A testy aristocrat and petty tyrant, a book-loving scholar, for whom the world beyond his study door was merely a source of maddening interruptions to the serious business of reading—such was the man who now gave audience to Grandier’s enemies. In half an hour he had come to a decision. The parson was a nuisance and must be taught a lesson. A secretary was sent for and an order for Grandier’s arrest and transfer to the episcopal prisons at Poitiers was drawn up, signed and sealed. The document was then handed over to Trincant and the Lieutenant Criminel to be made use of at their discretion.

In Paris, meanwhile, Grandier had lodged his complaint with the Parlement and been received (thanks to d’Armagnac) in private audience by the King. Deeply moved by the parson’s recital of his wrongs, Louis XIII gave orders that justice should be done with all possible expedition, and within a matter of days Thibault was served a summons to appear before the Parlement of Paris. He set out immediately, taking with him the order for Grandier’s arrest. The case was heard. Everything seemed to be going in favour of the parson, when Thibault dramatically produced the Bishop’s warrant and handed it to the judges. They read it and immediately adjourned the case until such time as Grandier should have cleared himself with his superior. It was a triumph for the parson’s enemies.

At Loudun, in the meantime, an official inquiry into Grandier’s behaviour was being conducted, at first under the impartial presidency of the Lieutenant Civil, Louis Chauvet, and later, when Chauvet had resigned in disgust, under that, pre-eminently partial, of the Public Prosecutor. Accusations now poured in from all sides. The Reverend Meschin, one of Grandier’s vicars at St. Peter’s, affirmed that he had seen the parson sporting with women on the floor (surely a little too stony for such amusements) of his own church. Another clergyman, the Reverend Martin Boulliau, had hidden behind a pillar and spied upon his colleague while he talked to Mme. de Dreux, the deceased mother-in-law of M. de Cerisay, the Bailli, in the family pew. Trincant improved this testimony by substituting the words, “committing the veneric act,” for the original statement, in which there was merely a question of “speaking to the said lady while laying his hand upon her arm.” The only persons who did not bear witness against the parson were those whose testimony would have been the most convincing—the easy-going servant girls, the dissatisfied wives, the all too consolable widows, and Philippe Trincant, and Madeleine de Brou.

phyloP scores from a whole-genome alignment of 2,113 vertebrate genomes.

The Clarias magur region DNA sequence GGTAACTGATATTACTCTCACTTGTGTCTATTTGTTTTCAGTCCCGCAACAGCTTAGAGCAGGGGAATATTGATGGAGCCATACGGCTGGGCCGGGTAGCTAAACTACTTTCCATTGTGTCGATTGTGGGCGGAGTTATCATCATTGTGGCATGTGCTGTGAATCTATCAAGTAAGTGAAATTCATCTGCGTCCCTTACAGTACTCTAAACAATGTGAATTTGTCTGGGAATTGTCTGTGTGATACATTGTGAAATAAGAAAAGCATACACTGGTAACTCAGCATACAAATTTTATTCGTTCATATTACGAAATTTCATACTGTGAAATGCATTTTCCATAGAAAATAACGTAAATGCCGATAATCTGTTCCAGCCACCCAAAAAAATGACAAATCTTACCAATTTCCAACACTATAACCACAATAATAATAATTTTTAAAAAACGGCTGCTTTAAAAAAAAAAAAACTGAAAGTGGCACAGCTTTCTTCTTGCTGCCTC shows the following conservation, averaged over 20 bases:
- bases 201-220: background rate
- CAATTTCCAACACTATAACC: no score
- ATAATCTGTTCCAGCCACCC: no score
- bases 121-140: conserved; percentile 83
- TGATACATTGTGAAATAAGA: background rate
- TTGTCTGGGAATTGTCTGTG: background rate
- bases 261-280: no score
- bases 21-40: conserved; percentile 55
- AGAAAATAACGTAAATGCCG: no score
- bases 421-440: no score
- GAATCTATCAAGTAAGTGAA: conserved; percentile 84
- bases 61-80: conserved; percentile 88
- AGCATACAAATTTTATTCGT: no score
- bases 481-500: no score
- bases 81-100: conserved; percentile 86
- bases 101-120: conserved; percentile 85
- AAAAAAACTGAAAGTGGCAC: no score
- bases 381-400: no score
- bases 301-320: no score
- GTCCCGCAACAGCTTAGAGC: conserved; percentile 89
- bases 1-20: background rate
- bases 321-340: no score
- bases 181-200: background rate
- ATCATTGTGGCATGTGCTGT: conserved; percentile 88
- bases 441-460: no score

On the advice of d’Armagnac, who promised to write on his behalf to M. de la Rochepozay and the Promoter of the Officiality, Grandier decided to present himself voluntarily before the Bishop. Returning secretly from Paris, he spent only a single night at the parsonage. Next day, at sunrise, he was in the saddle again. By breakfast time the apothecary knew everything. An hour later, Thibault, who had returned to Loudun two days before, was galloping along the road to Poitiers. Going directly to the episcopal palace, he informed the authorities that Grandier was in town, trying to avoid the humiliation of arrest by a show of voluntary submission. At all costs he must not be allowed to play such a trick. The Promoter of the Officiality agreed with him. As Grandier left his lodging to walk to the palace, he was arrested by the King’s Sergeant and led off, protesting, but sans scandale, ès prisons episcopales dudict Poitiers.